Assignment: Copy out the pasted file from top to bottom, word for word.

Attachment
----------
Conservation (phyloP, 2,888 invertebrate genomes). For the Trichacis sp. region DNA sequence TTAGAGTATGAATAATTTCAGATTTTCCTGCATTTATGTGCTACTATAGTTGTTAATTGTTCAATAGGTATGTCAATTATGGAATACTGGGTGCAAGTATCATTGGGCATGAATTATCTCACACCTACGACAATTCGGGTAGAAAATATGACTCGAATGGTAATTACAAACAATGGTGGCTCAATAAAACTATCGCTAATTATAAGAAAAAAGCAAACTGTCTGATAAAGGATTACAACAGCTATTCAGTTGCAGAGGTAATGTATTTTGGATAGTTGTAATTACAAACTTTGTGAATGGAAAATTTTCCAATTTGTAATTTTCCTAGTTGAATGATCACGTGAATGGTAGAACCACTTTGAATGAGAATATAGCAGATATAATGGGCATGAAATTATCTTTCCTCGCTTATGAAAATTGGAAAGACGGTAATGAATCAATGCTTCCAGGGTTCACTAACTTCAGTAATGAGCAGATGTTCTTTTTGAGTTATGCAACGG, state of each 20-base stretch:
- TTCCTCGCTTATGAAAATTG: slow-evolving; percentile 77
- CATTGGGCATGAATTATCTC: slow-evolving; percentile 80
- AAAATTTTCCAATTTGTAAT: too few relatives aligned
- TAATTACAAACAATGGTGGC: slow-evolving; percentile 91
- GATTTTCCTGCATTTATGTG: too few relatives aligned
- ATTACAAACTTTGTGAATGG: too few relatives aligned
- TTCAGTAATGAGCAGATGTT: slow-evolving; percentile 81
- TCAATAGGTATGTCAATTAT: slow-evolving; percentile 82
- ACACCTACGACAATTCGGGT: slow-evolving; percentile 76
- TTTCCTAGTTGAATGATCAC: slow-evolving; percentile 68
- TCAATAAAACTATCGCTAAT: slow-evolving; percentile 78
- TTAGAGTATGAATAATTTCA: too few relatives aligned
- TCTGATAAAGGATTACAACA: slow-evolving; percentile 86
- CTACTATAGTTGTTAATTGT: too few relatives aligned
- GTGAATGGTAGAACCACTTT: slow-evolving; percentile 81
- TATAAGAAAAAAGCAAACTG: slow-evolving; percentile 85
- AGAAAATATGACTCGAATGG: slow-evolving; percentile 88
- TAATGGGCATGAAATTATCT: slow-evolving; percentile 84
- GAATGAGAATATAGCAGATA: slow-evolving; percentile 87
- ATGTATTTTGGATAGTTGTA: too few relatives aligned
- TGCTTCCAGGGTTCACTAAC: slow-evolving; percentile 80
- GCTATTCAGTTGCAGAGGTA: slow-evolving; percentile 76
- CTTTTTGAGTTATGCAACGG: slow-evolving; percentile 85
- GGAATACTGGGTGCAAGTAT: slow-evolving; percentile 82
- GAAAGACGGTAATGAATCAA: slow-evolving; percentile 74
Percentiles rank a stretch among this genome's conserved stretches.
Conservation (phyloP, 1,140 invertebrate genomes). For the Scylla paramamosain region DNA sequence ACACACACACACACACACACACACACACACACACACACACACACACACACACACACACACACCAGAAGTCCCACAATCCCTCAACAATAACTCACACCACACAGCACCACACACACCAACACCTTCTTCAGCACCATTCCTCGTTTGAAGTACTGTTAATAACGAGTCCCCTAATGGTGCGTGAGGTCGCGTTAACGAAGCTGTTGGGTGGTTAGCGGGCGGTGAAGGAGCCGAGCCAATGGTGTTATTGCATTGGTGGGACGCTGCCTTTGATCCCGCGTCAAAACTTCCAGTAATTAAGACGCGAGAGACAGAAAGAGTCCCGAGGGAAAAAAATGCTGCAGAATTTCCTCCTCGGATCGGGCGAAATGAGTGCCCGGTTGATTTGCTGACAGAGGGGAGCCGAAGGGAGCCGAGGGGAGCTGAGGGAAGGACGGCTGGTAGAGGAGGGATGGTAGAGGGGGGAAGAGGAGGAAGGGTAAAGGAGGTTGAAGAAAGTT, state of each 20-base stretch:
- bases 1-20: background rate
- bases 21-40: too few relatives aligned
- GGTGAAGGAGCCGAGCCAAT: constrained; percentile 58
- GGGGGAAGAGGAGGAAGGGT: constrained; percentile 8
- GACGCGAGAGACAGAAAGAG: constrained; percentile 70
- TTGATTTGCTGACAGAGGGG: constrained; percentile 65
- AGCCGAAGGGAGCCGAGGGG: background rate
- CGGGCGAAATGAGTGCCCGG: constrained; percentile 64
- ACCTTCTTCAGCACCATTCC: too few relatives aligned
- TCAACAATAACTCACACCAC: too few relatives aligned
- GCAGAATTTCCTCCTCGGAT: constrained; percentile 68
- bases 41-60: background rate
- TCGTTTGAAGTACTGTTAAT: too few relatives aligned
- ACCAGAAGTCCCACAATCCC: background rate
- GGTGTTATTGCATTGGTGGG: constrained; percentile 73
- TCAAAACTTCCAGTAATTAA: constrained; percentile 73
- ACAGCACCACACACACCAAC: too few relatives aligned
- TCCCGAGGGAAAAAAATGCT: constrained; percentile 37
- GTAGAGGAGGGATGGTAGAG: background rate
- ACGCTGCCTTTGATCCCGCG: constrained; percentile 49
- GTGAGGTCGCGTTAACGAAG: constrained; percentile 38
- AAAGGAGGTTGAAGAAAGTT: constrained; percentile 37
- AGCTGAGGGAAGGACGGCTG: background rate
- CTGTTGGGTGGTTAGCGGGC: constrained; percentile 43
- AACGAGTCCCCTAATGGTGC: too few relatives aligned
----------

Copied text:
Conservation (phyloP, 2,888 invertebrate genomes). For the Trichacis sp. region DNA sequence TTAGAGTATGAATAATTTCAGATTTTCCTGCATTTATGTGCTACTATAGTTGTTAATTGTTCAATAGGTATGTCAATTATGGAATACTGGGTGCAAGTATCATTGGGCATGAATTATCTCACACCTACGACAATTCGGGTAGAAAATATGACTCGAATGGTAATTACAAACAATGGTGGCTCAATAAAACTATCGCTAATTATAAGAAAAAAGCAAACTGTCTGATAAAGGATTACAACAGCTATTCAGTTGCAGAGGTAATGTATTTTGGATAGTTGTAATTACAAACTTTGTGAATGGAAAATTTTCCAATTTGTAATTTTCCTAGTTGAATGATCACGTGAATGGTAGAACCACTTTGAATGAGAATATAGCAGATATAATGGGCATGAAATTATCTTTCCTCGCTTATGAAAATTGGAAAGACGGTAATGAATCAATGCTTCCAGGGTTCACTAACTTCAGTAATGAGCAGATGTTCTTTTTGAGTTATGCAACGG, state of each 20-base stretch:
- TTCCTCGCTTATGAAAATTG: slow-evolving; percentile 77
- CATTGGGCATGAATTATCTC: slow-evolving; percentile 80
- AAAATTTTCCAATTTGTAAT: too few relatives aligned
- TAATTACAAACAATGGTGGC: slow-evolving; percentile 91
- GATTTTCCTGCATTTATGTG: too few relatives aligned
- ATTACAAACTTTGTGAATGG: too few relatives aligned
- TTCAGTAATGAGCAGATGTT: slow-evolving; percentile 81
- TCAATAGGTATGTCAATTAT: slow-evolving; percentile 82
- ACACCTACGACAATTCGGGT: slow-evolving; percentile 76
- TTTCCTAGTTGAATGATCAC: slow-evolving; percentile 68
- TCAATAAAACTATCGCTAAT: slow-evolving; percentile 78
- TTAGAGTATGAATAATTTCA: too few relatives aligned
- TCTGATAAAGGATTACAACA: slow-evolving; percentile 86
- CTACTATAGTTGTTAATTGT: too few relatives aligned
- GTGAATGGTAGAACCACTTT: slow-evolving; percentile 81
- TATAAGAAAAAAGCAAACTG: slow-evolving; percentile 85
- AGAAAATATGACTCGAATGG: slow-evolving; percentile 88
- TAATGGGCATGAAATTATCT: slow-evolving; percentile 84
- GAATGAGAATATAGCAGATA: slow-evolving; percentile 87
- ATGTATTTTGGATAGTTGTA: too few relatives aligned
- TGCTTCCAGGGTTCACTAAC: slow-evolving; percentile 80
- GCTATTCAGTTGCAGAGGTA: slow-evolving; percentile 76
- CTTTTTGAGTTATGCAACGG: slow-evolving; percentile 85
- GGAATACTGGGTGCAAGTAT: slow-evolving; percentile 82
- GAAAGACGGTAATGAATCAA: slow-evolving; percentile 74
Percentiles rank a stretch among this genome's conserved stretches.
Conservation (phyloP, 1,140 invertebrate genomes). For the Scylla paramamosain region DNA sequence ACACACACACACACACACACACACACACACACACACACACACACACACACACACACACACACCAGAAGTCCCACAATCCCTCAACAATAACTCACACCACACAGCACCACACACACCAACACCTTCTTCAGCACCATTCCTCGTTTGAAGTACTGTTAATAACGAGTCCCCTAATGGTGCGTGAGGTCGCGTTAACGAAGCTGTTGGGTGGTTAGCGGGCGGTGAAGGAGCCGAGCCAATGGTGTTATTGCATTGGTGGGACGCTGCCTTTGATCCCGCGTCAAAACTTCCAGTAATTAAGACGCGAGAGACAGAAAGAGTCCCGAGGGAAAAAAATGCTGCAGAATTTCCTCCTCGGATCGGGCGAAATGAGTGCCCGGTTGATTTGCTGACAGAGGGGAGCCGAAGGGAGCCGAGGGGAGCTGAGGGAAGGACGGCTGGTAGAGGAGGGATGGTAGAGGGGGGAAGAGGAGGAAGGGTAAAGGAGGTTGAAGAAAGTT, state of each 20-base stretch:
- bases 1-20: background rate
- bases 21-40: too few relatives aligned
- GGTGAAGGAGCCGAGCCAAT: constrained; percentile 58
- GGGGGAAGAGGAGGAAGGGT: constrained; percentile 8
- GACGCGAGAGACAGAAAGAG: constrained; percentile 70
- TTGATTTGCTGACAGAGGGG: constrained; percentile 65
- AGCCGAAGGGAGCCGAGGGG: background rate
- CGGGCGAAATGAGTGCCCGG: constrained; percentile 64
- ACCTTCTTCAGCACCATTCC: too few relatives aligned
- TCAACAATAACTCACACCAC: too few relatives aligned
- GCAGAATTTCCTCCTCGGAT: constrained; percentile 68
- bases 41-60: background rate
- TCGTTTGAAGTACTGTTAAT: too few relatives aligned
- ACCAGAAGTCCCACAATCCC: background rate
- GGTGTTATTGCATTGGTGGG: constrained; percentile 73
- TCAAAACTTCCAGTAATTAA: constrained; percentile 73
- ACAGCACCACACACACCAAC: too few relatives aligned
- TCCCGAGGGAAAAAAATGCT: constrained; percentile 37
- GTAGAGGAGGGATGGTAGAG: background rate
- ACGCTGCCTTTGATCCCGCG: constrained; percentile 49
- GTGAGGTCGCGTTAACGAAG: constrained; percentile 38
- AAAGGAGGTTGAAGAAAGTT: constrained; percentile 37
- AGCTGAGGGAAGGACGGCTG: background rate
- CTGTTGGGTGGTTAGCGGGC: constrained; percentile 43
- AACGAGTCCCCTAATGGTGC: too few relatives aligned